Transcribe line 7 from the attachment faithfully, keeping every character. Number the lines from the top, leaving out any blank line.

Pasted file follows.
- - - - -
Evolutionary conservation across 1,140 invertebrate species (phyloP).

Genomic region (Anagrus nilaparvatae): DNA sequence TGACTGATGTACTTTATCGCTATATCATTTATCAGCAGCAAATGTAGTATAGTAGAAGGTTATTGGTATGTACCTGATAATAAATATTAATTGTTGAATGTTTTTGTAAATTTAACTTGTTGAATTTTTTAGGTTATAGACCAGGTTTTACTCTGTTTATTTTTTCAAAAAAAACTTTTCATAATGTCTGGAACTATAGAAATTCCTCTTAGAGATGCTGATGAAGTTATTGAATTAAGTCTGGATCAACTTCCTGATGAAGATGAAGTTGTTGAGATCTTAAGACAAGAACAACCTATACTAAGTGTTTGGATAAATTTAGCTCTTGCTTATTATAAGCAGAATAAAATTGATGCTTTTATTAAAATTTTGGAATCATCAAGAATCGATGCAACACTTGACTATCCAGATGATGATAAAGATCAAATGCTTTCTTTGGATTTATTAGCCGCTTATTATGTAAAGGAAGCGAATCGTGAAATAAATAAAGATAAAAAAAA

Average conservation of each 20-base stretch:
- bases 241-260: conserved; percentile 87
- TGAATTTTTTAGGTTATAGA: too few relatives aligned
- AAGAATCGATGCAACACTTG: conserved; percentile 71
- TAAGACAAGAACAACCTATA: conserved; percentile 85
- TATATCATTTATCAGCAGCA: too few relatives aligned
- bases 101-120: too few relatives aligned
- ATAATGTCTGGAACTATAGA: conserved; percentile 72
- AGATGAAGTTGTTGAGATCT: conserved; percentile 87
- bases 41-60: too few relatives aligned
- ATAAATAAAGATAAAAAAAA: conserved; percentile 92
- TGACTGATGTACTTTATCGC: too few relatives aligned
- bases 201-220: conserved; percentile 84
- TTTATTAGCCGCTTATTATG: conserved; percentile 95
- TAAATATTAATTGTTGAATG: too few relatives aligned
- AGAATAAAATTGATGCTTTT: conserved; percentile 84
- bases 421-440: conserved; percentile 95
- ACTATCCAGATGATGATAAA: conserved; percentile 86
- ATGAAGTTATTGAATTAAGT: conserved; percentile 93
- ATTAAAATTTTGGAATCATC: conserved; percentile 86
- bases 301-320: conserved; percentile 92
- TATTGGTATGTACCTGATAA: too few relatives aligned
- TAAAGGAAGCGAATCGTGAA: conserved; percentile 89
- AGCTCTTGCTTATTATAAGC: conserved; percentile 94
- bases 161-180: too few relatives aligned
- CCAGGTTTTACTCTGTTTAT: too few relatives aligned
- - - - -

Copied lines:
- TAAGACAAGAACAACCTATA: conserved; percentile 85